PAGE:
To celebrate International Women’s Day, we thought we’d look at a fascinating aspect of business travel; the different booking habits of men and women and what it might mean for your company’s profitability.
In 2014 travel management company Carlson Wagonlit Travel (CWT) commissioned a survey into air travel trends and came to a surprising conclusion - on average, women book their business trips earlier than men.
Nor was this a small survey; 6.4 million transactions made by 1.8 million business customers were analysed, broken down by age and gender. The results were unexpected - women booked their flights on average almost 2 days earlier than their male counterparts and older customers (both men and women) booked their flights almost 5 days earlier than their younger colleagues.
Travel policy matters
Booking a business flight in advance is determined by company policy. Most policies will have firm deadlines, asking that the flight be booked two to three weeks before departure, depending on factors such as the destination. What is surprising is that, even considering these deadlines, women were still booking earlier than their male colleagues.
So why was this, what could it mean for a company’s profitability and how might we take advantage of this information?
Well, women are often perceived to suffer more from ‘travel stress’ than men and are therefore perhaps more willing to plan ahead, if it increases the chance of finding a favourable flight deal and hotel combination. Inconvenient departure and arrival times, indirect flights, undesirable hotel standard and location – these were all factors which might trigger significant stress; all of these are areas in which early booking can make a real difference.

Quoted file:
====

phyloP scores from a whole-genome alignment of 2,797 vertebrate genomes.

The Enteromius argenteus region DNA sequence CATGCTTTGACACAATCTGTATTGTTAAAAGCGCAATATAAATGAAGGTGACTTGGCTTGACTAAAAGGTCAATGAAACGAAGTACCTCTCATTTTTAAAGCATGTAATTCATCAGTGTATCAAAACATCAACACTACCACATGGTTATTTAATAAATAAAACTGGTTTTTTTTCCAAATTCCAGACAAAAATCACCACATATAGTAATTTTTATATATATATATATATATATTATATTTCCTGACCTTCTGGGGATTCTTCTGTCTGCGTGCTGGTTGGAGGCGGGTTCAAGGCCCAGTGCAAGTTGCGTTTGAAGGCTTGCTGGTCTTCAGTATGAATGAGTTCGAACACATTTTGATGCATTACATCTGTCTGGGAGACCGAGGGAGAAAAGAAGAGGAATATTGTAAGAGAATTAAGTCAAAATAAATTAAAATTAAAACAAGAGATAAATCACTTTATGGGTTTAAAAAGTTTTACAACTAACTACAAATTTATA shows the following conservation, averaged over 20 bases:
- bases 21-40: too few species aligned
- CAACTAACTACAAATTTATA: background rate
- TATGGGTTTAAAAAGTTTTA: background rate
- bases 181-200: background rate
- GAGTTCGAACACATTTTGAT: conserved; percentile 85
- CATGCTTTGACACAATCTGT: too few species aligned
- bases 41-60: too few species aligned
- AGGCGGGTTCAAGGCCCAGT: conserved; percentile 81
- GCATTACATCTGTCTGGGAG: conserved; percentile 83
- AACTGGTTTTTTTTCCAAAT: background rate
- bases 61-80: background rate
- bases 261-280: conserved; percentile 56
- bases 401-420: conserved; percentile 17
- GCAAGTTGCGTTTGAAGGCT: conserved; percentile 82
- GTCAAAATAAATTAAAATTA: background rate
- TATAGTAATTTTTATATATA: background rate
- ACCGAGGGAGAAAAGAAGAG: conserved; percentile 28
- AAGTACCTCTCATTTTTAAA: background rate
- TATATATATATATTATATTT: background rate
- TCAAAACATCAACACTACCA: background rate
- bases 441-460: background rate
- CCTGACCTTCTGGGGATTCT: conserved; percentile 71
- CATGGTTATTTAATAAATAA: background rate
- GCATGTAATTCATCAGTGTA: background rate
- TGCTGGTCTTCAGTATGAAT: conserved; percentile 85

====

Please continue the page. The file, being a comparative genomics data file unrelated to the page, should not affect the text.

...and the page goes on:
Reduce your travel costs
Still, to understand the impact of all this upon a company’s financial health, we have to look in more detail at how the numbers add up: in CWT’s study, the average saving when women booked tickets was shown to be 2%. This may not seem like a huge figure, but make a few calculations across a region and the projected figures (based on 2015 data) are extraordinary.
- Average cost of a ticket between European destinations - € 170
- Number of business trips in Scandinavia - 8.72 million
- Proportion of male travellers - 70 %
- Potential annual savings across Scandinavia - € 20.7 million
With spending on business travel increasing year on year, perhaps the question shouldn’t be ‘why do women book earlier than men?’, but ‘how do we make all of our employees more efficient?’.
If a well-planned travel management policy could reduce travel costs by encouraging early booking, whilst at the same time making life easier for both employees and owners, then everyone wins. In an era where companies are looking at any possible way to trim unnecessary expense, €20 million of easy cost saving looks extremely attractive.
So, the moral of the story? Either hire more women or train men to behave more like them… (#BeBoldForChange)
Text: Charles Adams, Hägvall & Sjöman